Sunday, June 14, 2015

Two New Australian Novels: One Excellent, One a Failure.

This is a very powerful novel that frequently brought me to tears but mostly made me intensely angry.

It interweaves the lives of four Australian women living in Melbourne from the years of the first world war until the 1990's. While very young they became pregnant to young men who deserted them or treated them cruelly. Their parents were no better, imprisoned by the moral, social and legal strictures of the day. They were also battling poverty and unemployment.

Single motherhood was an absolute no-no. Marriage was compulsory, or the baby forcibly removed for adoption. The story of Anna, a feisty teenager brought undone by the Salvation Army's excruciatingly awful 'home for girls in your situation' is one of the most moving and dramatic pieces of social history you're ever likely to read. It will make your blood boil.

Jones brings his characters vividly to life. His writing is measured and assured, the stories tense and deeply emotional.

No doubt this wonderful book will be shortlisted for a number of awards, and deservedly so. It is magnificent. It will also become a celebrated ABC TV mini-series, no doubt.

Steven Carroll's last book, The World of Other People, was the co-winner of the Prime Minister's Literary Award in 2014, and deservedly so. I heaped praise on it here calling it 'a very fine work indeed. Subtle, nuanced, immeasurably sad and well worth the PM's prize.'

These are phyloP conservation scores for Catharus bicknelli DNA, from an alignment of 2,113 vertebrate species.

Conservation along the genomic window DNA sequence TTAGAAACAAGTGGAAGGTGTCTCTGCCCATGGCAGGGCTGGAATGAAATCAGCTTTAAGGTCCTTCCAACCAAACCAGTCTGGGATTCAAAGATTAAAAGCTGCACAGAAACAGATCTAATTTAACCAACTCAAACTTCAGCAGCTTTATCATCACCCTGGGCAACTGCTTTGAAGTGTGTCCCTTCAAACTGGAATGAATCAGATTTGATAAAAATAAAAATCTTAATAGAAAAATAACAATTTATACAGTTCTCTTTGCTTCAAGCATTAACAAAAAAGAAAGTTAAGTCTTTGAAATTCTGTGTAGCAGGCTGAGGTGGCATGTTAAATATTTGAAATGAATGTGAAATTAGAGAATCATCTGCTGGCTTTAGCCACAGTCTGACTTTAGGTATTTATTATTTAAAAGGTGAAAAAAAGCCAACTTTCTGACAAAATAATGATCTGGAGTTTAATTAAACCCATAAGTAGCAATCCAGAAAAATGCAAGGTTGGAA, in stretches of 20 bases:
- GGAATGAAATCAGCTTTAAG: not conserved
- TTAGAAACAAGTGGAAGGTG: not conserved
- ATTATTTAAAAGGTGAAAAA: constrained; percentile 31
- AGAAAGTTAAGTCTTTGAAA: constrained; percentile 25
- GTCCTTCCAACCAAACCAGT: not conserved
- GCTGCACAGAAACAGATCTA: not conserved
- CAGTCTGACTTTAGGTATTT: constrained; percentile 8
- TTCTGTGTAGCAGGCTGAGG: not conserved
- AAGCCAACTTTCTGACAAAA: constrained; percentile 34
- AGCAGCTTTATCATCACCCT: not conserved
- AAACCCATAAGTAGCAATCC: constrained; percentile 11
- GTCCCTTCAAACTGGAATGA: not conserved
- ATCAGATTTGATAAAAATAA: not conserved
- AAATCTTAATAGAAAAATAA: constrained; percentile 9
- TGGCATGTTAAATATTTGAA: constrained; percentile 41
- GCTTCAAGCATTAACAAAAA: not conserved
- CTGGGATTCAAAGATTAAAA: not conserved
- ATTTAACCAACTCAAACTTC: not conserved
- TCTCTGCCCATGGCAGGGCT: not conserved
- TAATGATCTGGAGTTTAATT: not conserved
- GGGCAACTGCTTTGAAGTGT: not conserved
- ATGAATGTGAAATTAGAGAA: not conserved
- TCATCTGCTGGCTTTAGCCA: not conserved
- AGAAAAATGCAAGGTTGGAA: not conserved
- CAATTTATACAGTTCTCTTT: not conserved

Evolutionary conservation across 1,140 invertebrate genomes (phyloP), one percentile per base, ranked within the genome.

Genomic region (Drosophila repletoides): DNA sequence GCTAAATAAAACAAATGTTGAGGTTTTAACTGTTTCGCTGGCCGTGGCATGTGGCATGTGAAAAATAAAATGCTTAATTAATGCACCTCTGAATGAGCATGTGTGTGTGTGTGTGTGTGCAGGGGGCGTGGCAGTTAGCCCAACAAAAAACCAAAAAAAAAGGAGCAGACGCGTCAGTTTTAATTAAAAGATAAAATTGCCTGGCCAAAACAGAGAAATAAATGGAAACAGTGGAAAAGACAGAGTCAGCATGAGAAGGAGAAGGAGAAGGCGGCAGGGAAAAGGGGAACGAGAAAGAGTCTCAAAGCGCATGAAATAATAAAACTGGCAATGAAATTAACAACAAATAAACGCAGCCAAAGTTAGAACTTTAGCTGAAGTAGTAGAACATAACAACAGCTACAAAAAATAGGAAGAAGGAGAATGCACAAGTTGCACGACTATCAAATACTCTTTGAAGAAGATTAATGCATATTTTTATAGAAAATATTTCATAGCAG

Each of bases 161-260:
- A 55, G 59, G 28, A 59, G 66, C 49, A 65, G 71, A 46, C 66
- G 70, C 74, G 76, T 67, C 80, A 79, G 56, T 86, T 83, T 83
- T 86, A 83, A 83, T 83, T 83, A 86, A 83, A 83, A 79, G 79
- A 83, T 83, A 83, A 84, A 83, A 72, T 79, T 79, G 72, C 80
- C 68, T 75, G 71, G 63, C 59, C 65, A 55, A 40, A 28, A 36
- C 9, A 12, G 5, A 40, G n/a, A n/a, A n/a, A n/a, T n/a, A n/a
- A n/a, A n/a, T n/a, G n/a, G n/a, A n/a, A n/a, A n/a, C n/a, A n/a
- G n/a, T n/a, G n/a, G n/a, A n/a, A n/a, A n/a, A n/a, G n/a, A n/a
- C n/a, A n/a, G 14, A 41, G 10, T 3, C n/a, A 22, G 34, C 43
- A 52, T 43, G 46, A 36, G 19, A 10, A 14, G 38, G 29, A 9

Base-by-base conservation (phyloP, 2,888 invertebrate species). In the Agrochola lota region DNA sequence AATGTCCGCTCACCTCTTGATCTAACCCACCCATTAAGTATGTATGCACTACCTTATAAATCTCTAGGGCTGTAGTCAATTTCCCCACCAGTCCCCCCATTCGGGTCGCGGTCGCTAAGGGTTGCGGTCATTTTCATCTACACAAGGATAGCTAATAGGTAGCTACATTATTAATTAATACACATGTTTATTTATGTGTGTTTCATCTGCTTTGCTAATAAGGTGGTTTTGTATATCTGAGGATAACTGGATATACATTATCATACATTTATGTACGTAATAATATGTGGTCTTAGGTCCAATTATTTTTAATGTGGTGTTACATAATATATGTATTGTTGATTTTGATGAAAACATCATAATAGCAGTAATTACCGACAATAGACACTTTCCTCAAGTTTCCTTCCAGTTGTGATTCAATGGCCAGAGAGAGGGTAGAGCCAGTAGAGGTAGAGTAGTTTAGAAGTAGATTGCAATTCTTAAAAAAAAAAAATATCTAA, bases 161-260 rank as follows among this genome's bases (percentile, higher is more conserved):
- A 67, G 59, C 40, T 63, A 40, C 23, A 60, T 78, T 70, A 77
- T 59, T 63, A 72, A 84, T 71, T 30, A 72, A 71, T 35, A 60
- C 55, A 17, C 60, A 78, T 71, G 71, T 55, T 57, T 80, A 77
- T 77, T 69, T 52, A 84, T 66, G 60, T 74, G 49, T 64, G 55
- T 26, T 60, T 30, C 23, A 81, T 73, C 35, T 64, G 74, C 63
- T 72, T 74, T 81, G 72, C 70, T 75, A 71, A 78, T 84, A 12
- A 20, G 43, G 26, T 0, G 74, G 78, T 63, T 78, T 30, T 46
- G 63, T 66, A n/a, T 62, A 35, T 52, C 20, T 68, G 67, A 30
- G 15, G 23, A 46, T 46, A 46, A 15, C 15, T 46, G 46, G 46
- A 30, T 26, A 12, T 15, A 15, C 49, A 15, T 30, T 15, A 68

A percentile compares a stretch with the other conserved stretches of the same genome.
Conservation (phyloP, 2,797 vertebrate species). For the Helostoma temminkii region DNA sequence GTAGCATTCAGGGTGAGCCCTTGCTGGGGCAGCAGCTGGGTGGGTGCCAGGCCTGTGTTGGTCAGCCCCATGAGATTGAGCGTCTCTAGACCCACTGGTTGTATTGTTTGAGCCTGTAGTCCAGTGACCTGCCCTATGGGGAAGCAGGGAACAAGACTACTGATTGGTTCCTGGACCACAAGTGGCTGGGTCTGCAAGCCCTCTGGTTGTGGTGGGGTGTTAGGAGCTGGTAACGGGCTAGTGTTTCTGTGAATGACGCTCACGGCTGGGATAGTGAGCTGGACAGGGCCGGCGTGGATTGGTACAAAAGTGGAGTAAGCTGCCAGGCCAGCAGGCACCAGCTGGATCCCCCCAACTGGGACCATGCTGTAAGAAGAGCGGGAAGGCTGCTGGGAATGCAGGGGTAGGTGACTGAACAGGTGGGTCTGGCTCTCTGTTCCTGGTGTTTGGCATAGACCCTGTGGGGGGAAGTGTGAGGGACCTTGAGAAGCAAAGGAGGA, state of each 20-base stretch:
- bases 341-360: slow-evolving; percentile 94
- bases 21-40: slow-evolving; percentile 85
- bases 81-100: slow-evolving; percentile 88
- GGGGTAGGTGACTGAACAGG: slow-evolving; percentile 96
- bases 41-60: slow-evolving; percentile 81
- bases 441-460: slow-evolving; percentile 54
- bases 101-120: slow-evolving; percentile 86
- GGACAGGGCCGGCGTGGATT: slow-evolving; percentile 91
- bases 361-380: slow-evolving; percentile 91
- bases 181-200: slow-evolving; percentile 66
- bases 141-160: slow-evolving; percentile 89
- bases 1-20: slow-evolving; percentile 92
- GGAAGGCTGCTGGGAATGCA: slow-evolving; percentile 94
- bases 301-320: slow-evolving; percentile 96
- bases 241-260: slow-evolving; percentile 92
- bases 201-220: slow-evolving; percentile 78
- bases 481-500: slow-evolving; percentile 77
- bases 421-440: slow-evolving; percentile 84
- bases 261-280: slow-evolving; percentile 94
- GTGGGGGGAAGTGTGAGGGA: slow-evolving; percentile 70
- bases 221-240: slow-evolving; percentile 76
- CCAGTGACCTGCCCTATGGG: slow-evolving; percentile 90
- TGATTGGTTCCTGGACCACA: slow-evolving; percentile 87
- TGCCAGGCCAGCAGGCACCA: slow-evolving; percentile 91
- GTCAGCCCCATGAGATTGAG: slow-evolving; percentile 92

So I approached his just published Forever Young with high expectations, despite knowing that it was not another in his T.S.Eliot series. Unfortunately I was badly let down. 

The novel is the fifth in Carroll's 'Glenroy' series about the lives of ordinary Australians in ordinary suburban Melbourne. You don't have to have read the previous four to fully appreciate this one, as it includes so many reflections and memories of those earlier times and events that flesh out the characters and place them in context.

The setting is 1977, the year that Whitlam, for the second time, lost the election to Fraser, and then retired from politics altogether. This is presented as a 'moving on' for the country, a loss of its youth, a loss of the 'Mountain' for young people, a government that belonged to them.

The problem with the novel, quite frankly, is that it's boring. Carroll never succeeds in breaking through the banality and ordinariness of his theme of lost youth and idealism, and the moving on and settling and never being able to return.

And his writing style, previously and constantly praised by critics as being 'unfailingly assured, lyrical, poised' (Debra Adelaide) and 'astonishingly assured' (James Bradley), fundamentally lets him down this time. His habit of constantly repeating phrases becomes tiresome in the extreme. It feels as if he's got his boot on your throat and is pressing down harder. The same phrases are on an endless loop, para after para. What is meant to be a ruminative reiteration simply amplifies the banality of the theme. 

For the fact is this book is about nothing much at all. Young people growing old and, er, changing - moving on, escaping, discovering, making mistakes. Carroll brings to this familiar dynamic a leaden sensibility. 

Thankfully there are moments of genuine narrative tension and genuinely good writing. In the main, though, they are overwhelmingly buried.

Which makes this novel very hard to recommend, and will deny it the success Steven Carroll otherwise deserves.